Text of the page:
Voices from the Idaho EdNews Community

Tuition increases need to occur less often

Debbie Critchfield

Increasing college and university tuition and fees is one of the hardest decisions the Idaho State Board of Education must make. The board knows full well it results in a heavier burden on students and families.

The board in April approved resident tuition increases at Idaho’s four-year college and universities. The increase across all the four-year institutions averages just over $400 per year.

About two-thirds of the increase will cover increases in employee pay and benefits. The rest will be used for operations and facilities intended to improve the student experience on campus. My board colleague Emma Atchley said we need to “keep college affordable and accessible to students but the education they have access to should also be high quality and the institutions need proper resources to ensure that.”

In 1980, tuition and fees contributed just over 7 percent of the cost to run our higher education institutions. Due to growth in institutions’ budgets, the increase in the cost of doing business and more demands on tax dollars, students and families are covering 46 percent of the institutions’ budgets.

Idaho is not an outlier. Policymakers in states across the country are cutting taxpayer contributions to higher education and have been for decades.

As a result, the board is grappling with how to manage these yearly tuition increase requests.

I can tell you that as the new board president, I plan to work with our institutions to continue to find ways to lower student costs.

We need to emphasize program consolidation where appropriate, in order to direct more resources to high-demand programs such as computer science and education. In addition, the board’s Open Education Resources initiative will provide textbooks for certain courses at little or no cost.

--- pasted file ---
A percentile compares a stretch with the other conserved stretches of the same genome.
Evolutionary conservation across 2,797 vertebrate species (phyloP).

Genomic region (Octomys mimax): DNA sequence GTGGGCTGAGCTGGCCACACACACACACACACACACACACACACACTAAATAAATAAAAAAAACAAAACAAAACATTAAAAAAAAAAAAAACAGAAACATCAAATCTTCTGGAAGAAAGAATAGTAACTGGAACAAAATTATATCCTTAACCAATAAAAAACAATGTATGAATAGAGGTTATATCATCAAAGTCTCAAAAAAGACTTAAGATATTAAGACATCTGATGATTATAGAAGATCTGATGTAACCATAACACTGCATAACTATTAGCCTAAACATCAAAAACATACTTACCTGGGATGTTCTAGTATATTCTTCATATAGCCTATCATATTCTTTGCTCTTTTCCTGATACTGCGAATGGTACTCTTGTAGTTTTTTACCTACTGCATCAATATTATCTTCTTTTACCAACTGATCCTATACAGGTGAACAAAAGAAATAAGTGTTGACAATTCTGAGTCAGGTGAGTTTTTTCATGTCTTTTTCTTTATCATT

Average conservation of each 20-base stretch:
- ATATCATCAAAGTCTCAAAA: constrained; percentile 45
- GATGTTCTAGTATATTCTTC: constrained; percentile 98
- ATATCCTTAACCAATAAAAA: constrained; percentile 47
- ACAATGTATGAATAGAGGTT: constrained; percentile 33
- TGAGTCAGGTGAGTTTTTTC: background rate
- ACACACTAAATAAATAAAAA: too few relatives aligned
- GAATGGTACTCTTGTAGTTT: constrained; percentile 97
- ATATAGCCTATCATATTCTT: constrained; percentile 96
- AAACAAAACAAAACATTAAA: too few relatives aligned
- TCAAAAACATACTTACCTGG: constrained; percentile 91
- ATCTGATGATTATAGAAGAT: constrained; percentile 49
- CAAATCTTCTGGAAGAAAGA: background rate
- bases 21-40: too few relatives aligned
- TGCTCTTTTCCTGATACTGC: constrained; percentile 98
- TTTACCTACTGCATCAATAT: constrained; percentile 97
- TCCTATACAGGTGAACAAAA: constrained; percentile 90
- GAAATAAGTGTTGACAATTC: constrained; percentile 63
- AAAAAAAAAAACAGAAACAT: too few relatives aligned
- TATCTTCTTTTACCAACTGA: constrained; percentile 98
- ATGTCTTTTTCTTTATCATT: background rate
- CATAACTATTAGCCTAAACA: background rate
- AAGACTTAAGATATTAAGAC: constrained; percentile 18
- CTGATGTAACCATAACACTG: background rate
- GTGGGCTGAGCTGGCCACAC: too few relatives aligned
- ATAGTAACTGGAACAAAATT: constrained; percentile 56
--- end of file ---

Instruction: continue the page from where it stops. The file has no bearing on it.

Students and parents are frustrated with rising costs, but a college diploma still has a strong return on investment. A bachelor’s degree is worth about $1 million more in lifetime income compared to a high school diploma.

A college education is not just a private benefit; it is also a public good. Research shows that individuals with higher levels of education are more likely to live healthy lifestyles, have employer-sponsored health insurance and be more active in civic engagement.

With last month’s appointments of Dr. Marlene Tromp as the next president of Boise State University, and of C. Scott Green as the new president of the University of Idaho, we now have new presidents in place at all of our four-year institutions. (Dr. Cynthia Pemberton at Lewis-Clark State College and Kevin Satterlee at Idaho State University were both appointed just over a year ago). All four new presidents are highly capable administrators who have pledged to take on challenges together, making this an ideal time to work collectively with stakeholders and policymakers to find ways to cut or at least contain tuition costs.

A college education is a great investment for individuals and for our state as a whole. We all have a stake in keeping it as affordable as we possibly can. Our students are depending on us.

Debbie Critchfield is president of the State Board of Education.

Debbie Critchfield

Debbie Critchfield

Debbie Critchfield is Idaho's Superintendent of Public Instruction.

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